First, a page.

These classic 12 “tenses” have one big problem:

This is too much to remember

You often don’t have time to recall and accurately apply all of this when using English in real life.

  • You are asked to remember rules for when to use them.
  • You are asked to remember exceptions for when these rules don’t quite fit.

One good thing about studying these structures is that they help you become familiar with English sentences through practice, but is that enough for you to use the language well?

 

Understanding how tenses work

These twelve “tense” structures are all combinations of the same basic parts:

  • Use the first verb in the present form or past form*
  • Use “will” or not (or would, can/could, shall/should, may/might or must)
  • Use “have -en” or not
  • Use “be -ing” or not

Instead of memorizing usage rules for each of the twelve “tense” structures – which is a lot to remember, we can explore each of these simple ideas and why people choose to use them. We see how these parts are combined, and the meanings that each part adds to our sentences. And the best thing is: there are no exceptions!

These parts actually allow us to make more than the classic twelve structures. See the often-forgotten structures.

* English verbs have no future form. Even though will is often used when talking about the future, it is the present form (the past form of will is would).

English-tenses-and-verb-form-table-present-past-future-conditional-simple-perfect-progressive-conditional-modal-verb

A quick overview

It all starts with a verb (the present form / base form)

The present form generally refers to the present-future. It can be built on to add meaning.

More about the present form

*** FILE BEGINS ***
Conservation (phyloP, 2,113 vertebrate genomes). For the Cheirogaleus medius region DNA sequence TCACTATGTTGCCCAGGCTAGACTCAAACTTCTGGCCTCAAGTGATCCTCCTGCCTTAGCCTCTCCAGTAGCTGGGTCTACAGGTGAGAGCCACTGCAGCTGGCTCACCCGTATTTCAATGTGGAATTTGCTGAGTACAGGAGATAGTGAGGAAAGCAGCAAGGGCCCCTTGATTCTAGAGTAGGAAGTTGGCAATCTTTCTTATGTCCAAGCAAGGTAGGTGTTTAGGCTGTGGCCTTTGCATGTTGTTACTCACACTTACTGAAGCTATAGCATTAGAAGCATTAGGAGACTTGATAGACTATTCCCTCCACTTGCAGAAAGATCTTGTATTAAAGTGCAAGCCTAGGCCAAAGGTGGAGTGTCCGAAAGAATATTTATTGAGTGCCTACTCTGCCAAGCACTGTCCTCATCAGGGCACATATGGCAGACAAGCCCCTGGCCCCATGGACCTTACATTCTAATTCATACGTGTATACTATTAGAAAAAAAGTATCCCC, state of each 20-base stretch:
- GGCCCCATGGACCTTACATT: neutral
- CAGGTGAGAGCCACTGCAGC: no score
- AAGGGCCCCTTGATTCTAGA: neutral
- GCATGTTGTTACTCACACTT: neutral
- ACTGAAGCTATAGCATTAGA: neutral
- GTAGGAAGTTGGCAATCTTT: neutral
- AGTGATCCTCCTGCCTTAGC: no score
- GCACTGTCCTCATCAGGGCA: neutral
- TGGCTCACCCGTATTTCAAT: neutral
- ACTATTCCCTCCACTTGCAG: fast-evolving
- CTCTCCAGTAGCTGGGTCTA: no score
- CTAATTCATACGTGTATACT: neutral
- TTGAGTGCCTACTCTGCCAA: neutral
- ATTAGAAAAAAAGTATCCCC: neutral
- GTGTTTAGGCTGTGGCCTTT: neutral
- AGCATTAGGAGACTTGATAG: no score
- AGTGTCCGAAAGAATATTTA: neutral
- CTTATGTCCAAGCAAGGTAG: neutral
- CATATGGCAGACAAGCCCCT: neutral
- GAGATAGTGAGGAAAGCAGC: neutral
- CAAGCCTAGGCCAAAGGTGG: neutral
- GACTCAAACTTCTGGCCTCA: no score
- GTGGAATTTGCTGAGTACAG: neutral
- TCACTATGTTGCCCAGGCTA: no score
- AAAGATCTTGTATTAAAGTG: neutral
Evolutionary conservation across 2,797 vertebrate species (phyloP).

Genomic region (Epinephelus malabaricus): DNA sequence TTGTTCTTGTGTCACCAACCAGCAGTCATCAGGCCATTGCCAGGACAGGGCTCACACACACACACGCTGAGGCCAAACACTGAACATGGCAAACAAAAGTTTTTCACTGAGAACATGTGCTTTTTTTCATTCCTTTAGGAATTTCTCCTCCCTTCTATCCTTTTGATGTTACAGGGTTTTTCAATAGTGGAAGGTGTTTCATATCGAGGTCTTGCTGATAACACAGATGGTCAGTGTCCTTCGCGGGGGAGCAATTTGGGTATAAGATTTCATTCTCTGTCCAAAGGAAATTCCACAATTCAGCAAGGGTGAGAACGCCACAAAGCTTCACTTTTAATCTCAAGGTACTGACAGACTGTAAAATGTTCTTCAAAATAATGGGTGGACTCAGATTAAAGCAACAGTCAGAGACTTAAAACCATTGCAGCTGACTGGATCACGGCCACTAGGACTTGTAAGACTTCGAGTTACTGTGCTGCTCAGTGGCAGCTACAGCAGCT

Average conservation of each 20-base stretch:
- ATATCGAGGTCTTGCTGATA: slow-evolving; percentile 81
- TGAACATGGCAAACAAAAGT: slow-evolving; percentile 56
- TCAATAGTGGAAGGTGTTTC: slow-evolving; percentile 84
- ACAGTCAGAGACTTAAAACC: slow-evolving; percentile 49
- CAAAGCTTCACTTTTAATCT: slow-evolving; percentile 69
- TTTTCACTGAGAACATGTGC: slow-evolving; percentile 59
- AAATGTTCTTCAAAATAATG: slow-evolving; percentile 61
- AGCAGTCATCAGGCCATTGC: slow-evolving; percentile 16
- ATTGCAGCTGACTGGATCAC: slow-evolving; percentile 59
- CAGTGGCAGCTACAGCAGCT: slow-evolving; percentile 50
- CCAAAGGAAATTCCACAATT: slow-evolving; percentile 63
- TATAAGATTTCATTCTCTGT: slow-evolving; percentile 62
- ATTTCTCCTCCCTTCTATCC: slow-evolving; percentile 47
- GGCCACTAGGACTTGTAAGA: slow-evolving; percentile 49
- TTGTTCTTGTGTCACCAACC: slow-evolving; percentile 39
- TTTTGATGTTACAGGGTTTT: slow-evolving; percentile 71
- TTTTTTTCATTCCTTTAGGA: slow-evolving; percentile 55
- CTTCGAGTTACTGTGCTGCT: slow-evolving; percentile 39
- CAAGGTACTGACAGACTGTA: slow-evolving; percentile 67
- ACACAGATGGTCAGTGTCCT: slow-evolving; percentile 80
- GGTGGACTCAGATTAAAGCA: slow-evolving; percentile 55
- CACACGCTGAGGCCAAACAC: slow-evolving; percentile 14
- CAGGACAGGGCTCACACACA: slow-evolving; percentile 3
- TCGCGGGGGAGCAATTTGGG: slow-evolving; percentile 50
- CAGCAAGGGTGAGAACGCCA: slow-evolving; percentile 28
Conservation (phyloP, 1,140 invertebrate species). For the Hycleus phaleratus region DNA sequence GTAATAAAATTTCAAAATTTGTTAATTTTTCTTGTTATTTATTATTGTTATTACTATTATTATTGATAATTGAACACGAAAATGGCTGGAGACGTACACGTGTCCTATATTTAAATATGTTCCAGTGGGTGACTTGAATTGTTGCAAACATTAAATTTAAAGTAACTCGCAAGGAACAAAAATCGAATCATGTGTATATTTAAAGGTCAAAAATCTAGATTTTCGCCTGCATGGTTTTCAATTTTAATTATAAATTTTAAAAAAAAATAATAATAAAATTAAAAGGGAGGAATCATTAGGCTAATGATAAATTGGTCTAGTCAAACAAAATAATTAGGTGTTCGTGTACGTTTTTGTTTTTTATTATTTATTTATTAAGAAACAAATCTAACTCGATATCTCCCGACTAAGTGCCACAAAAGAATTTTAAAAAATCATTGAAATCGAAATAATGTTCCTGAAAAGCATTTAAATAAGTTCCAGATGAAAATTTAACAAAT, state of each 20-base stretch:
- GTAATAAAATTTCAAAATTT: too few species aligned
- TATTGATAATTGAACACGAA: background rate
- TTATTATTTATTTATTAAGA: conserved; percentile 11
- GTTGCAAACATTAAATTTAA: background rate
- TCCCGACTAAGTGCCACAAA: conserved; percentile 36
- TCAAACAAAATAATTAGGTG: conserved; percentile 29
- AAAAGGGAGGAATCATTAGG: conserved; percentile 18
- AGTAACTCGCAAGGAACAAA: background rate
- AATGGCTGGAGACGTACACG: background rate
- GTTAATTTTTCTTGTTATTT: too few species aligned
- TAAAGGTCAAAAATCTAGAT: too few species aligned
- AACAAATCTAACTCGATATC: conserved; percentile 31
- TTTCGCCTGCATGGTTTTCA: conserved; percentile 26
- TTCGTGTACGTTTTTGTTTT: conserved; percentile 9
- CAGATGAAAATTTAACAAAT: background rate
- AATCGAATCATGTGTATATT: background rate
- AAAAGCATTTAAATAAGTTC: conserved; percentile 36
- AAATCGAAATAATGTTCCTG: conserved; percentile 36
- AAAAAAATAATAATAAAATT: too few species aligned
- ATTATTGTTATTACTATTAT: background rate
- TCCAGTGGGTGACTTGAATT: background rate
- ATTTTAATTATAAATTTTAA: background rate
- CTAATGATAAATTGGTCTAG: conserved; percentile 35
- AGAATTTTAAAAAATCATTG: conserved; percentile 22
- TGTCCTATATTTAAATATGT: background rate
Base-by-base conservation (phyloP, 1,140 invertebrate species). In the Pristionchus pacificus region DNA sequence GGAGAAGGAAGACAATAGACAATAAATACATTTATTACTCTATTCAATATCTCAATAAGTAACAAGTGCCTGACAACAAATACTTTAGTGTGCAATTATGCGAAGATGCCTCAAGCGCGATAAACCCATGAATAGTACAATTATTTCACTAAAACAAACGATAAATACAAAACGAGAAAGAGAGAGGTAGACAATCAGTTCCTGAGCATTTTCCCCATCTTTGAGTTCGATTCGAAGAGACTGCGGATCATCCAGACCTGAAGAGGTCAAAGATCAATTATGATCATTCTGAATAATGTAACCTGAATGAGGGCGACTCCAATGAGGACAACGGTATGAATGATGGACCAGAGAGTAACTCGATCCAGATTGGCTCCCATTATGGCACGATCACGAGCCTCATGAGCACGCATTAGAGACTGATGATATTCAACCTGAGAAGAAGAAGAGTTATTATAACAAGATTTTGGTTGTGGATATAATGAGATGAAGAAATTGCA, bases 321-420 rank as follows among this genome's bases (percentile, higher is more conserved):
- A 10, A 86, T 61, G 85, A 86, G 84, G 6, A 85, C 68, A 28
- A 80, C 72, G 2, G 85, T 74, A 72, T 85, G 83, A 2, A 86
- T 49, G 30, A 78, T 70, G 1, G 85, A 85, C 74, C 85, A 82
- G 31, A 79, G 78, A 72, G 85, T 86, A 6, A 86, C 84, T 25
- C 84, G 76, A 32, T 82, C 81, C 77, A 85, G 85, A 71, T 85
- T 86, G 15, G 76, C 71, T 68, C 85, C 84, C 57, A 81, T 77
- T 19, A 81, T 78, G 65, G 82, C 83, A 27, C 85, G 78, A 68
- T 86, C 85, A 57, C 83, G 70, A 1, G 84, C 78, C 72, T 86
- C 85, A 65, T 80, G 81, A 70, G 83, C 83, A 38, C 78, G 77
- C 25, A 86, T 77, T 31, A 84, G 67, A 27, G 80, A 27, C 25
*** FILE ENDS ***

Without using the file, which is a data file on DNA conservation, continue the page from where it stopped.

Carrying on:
The past form (adding the past form)

We use an irregular past form of a verb or add -ed to refer to a time that is NOT the present-future. This is typically the past, but not always, such as hypothetical situations (I wish I had more time – this is an imaginary situation that doesn’t happen in the present or future).

More about the past form

Will/would (adding a modal verb)

Will and would can be added when there are options or possibilities and a choice is made.

Will (the present form) is particularly useful when talking about the future as the future is often unknown, so a speaker has to consider what is possible.

Would (the past form) is useful when talking about hypothetical situations that we are imagining (what is possible in our imaginations) or the past (what was possible).

More about will

Have -en (adding the perfect aspect)

Have -en can be added to show that something happened before the time being talked about, and there is a result.

More about have -en

Be -ing (adding the progressive aspect)

Be -ing can be added to show something is not finished. We may interpret this in different ways in different contexts:

What are you doing now? I’m studying English. (happening now – not finished)

What language are you studying at school? I’m studying English. (what I’m doing in general – started but not finished)

What are you doing tomorrow? I’m studying English. (happening in the future – not started, not finished)

More about be -ing

A big advantage

Traditional usage rules are limited to the uses that the rules cover, so there are many situations that don’t fit the rules that are considered ‘more advanced grammar’ (explained with additional rules) or exceptions.

Understanding the meaning of each part enables you to use it in any situation when it is useful. When native speakers speak they often don’t follow the rules that are in traditional text books. This is because communication isn’t based on rules. It is based on meaning. Native speakers understand what is being said because they understand the combination of the parts, and you can too!

The next step in your studies

Becoming familiar with the sentence patterns is a good first step. Once you are familiar, the next step is to deepen your understanding of what these parts mean so you can use them for meaningful communication. When studying grammar you can think about the meanings of these optional parts. Is the meaning different without them? Why do we choose to use it?

Our goal as language learners is to communicate effectively. So once we are familiar with basic English sentences, we can look at the words that are being used, and better understand what they mean and how they are combined. Every time we encounter each part it deepens our understanding of how English verbs are used.

Breaking the language down into meaningful parts is much easier to understand. And it fits the common view of language: that language is made up of words and words have meaning.

 

 

 

Read more: Teachers’ introduction to Real Grammar